Sunday, 16 May 2010

another chemistry gcse learning site

You can increase the surface area of a solid by breaking it up
into smaller pieces (see also nanoparticles).
A powder has the largest surface area and will have the fastest reaction rate.
This is why catalysts are often used as powders.

In the reaction between calcium carbonate and dilute hydrochloric acid

HCl + calcium carbonate calcium chloride + carbon dioxide + water.
HCl(aq) + CaCO3(s) CaCl2(aq) + CO2(g) + H2O(l)

calcium carbonate may be used in the form of marble chips.

The reaction rates can be compared using large marble chips,
and the same mass of small marble chips.
The reaction can be followed by plotting the loss of mass against time.

The reaction rate is faster (the slope is steeper)
for the reaction with small marble chips (greater surface area).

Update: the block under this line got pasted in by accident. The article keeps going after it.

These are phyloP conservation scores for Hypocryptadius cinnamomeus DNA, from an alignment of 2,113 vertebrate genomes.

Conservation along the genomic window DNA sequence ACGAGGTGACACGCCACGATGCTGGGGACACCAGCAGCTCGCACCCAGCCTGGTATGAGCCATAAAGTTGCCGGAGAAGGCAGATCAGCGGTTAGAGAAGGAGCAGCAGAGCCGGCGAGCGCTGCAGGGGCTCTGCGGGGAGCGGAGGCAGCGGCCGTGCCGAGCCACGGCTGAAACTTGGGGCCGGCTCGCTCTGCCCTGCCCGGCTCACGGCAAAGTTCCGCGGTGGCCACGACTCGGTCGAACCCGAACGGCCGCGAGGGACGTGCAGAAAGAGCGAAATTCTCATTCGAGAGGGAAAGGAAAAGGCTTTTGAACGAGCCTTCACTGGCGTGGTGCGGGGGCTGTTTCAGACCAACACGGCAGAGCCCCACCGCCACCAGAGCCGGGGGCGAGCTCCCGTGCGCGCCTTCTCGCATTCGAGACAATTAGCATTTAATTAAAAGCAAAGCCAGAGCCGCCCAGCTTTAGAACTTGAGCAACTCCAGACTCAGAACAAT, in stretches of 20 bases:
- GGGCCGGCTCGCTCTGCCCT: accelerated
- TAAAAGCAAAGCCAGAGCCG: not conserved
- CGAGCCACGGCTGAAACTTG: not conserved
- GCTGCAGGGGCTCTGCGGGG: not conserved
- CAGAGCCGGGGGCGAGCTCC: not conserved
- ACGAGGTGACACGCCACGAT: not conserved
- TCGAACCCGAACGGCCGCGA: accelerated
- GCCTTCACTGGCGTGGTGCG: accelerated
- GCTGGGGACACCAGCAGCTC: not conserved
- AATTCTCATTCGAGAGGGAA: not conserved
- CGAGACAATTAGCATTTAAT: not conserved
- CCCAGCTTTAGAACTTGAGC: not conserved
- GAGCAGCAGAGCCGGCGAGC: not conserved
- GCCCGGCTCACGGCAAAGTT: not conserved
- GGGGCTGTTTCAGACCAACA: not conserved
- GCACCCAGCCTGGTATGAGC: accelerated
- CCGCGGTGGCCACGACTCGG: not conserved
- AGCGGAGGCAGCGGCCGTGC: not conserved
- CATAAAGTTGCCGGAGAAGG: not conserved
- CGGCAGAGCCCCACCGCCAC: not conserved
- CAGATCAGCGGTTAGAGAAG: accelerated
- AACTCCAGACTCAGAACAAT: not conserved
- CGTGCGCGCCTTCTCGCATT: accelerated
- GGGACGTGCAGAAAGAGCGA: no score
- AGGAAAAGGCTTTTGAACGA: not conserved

Note that the final loss of mass is the same for both reactions.
This is because the same mass of calcium carbonate (marble chips) will
give the same mass of carbon dioxide whether the chips are large or small.
The smaller chips will just do it more quickly.

Increasing the Surface Area of a Solid.

A solid in a solution can only react when particles collide with the surface.
The bigger the area of the solid surface,
the more particles can collide with it per second,
and the faster the reaction rate is.

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